Using the Turbo button to max out fan speeds helped keep the max temperatures to 90-degrees versus 92-degrees on auto.

Due to the power of this laptop, battery life is middling at best, it certainly can’t compete with an ultra-book. That being said, for general office work and light load applications, you should easily be able to get 6+ hours out of it.

Fan Noise

Similar to the Nitro 5, the fans are always on, but with a light load, they are barely audible. The fans are eager to spin up as the load increases, and during gaming, they become very audible. I don’t have both laptops to compare, but I would say this is marginally louder/easier for the fans to spin up. Likely due to the thinner nature. While not very accurate, for future comparisons, using a sound measuring app on my phone, with the fans at max I measured 54dB, during light gaming 40dB, and light load 21dB.


The Acer Predator Triton 500 is another superb laptop from
Acer. As it currently stands the i7-8750H is more expensive than the newer one,
so don’t get that, it is worth keeping an eye out on prices though, if it was
£200 cheaper, then it is probably worth it over the newer model.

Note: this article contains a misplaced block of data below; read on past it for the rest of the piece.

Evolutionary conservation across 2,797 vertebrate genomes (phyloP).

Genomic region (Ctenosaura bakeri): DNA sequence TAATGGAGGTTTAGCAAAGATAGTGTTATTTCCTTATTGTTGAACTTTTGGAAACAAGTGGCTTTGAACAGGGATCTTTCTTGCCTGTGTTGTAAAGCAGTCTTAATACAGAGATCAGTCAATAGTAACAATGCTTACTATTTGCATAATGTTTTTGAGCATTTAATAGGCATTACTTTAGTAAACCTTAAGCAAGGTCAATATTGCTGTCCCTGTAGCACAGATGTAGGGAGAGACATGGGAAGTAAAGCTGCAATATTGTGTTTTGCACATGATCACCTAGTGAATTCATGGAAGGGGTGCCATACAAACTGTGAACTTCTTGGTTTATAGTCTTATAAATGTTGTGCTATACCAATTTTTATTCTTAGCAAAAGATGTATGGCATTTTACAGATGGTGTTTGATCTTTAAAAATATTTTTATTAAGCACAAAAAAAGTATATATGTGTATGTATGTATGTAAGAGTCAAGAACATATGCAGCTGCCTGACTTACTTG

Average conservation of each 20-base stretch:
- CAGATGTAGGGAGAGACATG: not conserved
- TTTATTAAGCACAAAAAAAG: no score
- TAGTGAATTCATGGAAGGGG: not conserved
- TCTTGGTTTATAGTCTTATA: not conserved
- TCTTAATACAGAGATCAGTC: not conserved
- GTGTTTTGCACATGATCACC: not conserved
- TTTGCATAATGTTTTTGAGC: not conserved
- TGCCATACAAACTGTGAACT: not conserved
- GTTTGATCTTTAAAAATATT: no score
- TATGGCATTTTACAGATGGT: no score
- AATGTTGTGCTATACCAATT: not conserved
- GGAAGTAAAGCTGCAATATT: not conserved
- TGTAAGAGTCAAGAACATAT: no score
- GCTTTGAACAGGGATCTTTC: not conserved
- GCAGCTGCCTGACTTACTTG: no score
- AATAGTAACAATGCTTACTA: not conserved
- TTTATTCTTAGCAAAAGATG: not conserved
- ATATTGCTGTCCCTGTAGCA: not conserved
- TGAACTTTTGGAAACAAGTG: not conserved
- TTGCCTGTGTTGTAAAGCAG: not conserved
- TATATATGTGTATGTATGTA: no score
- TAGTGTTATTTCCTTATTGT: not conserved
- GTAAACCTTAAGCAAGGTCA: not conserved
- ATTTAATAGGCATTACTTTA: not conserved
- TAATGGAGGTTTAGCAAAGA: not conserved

Comparing the new i7-9750H model to other brands, Acer continues to be one of the best value companies on the market and that therefore makes it highly recommended from me if you really want an RTX 2060 laptop.

It is a well-made and attractive laptop, that easily handled
everything I threw at it. The slim and light nature of it means it is perfect
for people that like to travel and game. In particular, for me, it works well
as an all-round device, transitioning from an office to gaming at home with

Personally, I am not too sure if the Triton 500 RTX 2060 is
really worth the price premium over the Nitro 7 GTX 1660Ti but if you are a
keen gamer you will probably think otherwise. The RTX models should have more
longevity for playing games at high settings which in turn could save money by
prolonging upgrades. You also pay extra for the superior build with a thinner
chassis and slightly lighter weight.

Post from: Mighty Gadget – Gadget and Technology Blog

Acer Predator Triton 500 Gaming Laptop Review with Nvidia GeForce RTX 2060